Through our dealings with clients and candidates, we obtain regular feedback that gives us an indication of the condition of the market as below:
- The market has now recovered with near full employment reported by the CSO. The recovery has been most recognisable within the major cities and surrounding counties with many parts of rural Ireland still experiencing slow employment growth.
- The lack of accommodation within Dublin and its subsequent high cost, is leading job seekers to look outside of the capital, closer to their homes within the commuter belt.
- The increase in economic prosperity has lead to more traffic on our roads. The associated congestion is now a major concern to job seekers as they look to reduce the time spent travelling to and from work.
- There is a recognisable shortage in skills for experienced air, sea and road freight operations clerks as well as experienced multi-modal sales and business development resources with Irish market knowledge. The number of vacancies well outstrips the availability of candidates in the market which is resulting in higher salaries.
- The skills shortage has resulted in the development and rollout of a new Logistics Apprenticeship programme. This is a clear sign that the industry recognises the shortage and has implemented the program to assist with future capacity.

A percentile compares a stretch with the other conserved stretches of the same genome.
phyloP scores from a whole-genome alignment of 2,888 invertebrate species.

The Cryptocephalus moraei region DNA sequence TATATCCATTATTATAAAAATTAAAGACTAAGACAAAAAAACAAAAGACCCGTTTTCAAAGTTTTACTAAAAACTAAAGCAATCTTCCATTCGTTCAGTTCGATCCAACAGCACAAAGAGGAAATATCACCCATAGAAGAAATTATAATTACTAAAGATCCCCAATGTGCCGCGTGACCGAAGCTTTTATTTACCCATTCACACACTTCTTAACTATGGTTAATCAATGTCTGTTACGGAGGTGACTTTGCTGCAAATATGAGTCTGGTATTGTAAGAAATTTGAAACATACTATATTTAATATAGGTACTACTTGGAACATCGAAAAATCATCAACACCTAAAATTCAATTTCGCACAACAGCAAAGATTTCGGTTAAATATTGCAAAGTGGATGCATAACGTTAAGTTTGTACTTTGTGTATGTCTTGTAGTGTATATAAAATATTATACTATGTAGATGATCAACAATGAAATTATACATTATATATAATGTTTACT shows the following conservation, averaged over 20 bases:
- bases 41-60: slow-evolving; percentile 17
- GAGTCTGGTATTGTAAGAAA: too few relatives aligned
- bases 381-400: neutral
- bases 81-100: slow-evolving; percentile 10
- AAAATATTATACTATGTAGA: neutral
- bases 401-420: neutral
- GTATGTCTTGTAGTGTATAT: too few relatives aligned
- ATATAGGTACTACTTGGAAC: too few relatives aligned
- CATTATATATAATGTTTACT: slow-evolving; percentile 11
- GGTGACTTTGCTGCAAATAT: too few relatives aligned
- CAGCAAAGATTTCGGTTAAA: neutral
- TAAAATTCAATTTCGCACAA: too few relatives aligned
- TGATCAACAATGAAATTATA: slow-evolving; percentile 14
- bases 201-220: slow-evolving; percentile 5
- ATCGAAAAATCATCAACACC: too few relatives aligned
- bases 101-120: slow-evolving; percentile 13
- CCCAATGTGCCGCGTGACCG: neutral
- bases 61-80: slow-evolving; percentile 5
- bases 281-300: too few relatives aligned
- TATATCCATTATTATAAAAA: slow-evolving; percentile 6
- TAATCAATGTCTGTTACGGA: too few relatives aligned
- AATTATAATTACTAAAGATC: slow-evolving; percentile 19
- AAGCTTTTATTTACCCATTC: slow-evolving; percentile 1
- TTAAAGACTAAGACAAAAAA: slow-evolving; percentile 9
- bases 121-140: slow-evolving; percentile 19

- Clients are now more open to hiring candidates that possess the right personal attributes along with a little market experience. The lack of experienced candidates that exactly match their immediate requirements is now few and far between leaving clients with the realistic option to hire and train.
- The increase in new job seekers arriving in Ireland in a welcome boost to the market. However, employers for the most part, continue to look for an unrestricted hire (no work permit applications), fluent English capability and experience within recognisable employers or industries. Employers appear to be generally looking for available EEA workers with fluent English and who do not have any work permit restriction.
- There is an increase in temporary assignments as temps move from job to job in search of better conditions or permanent employment.
- With regards to talent from non-EEA countries, recent changes in Stamp 1G work concessions for non-EEA graduates of listed third level institutions have increased the availability to work for two years from graduation. Also, the Highly Skilled Eligible Occupations List has been reviewed as of 26th March 2018 and applicants with these skills may apply for Critical Skills Employment Permits.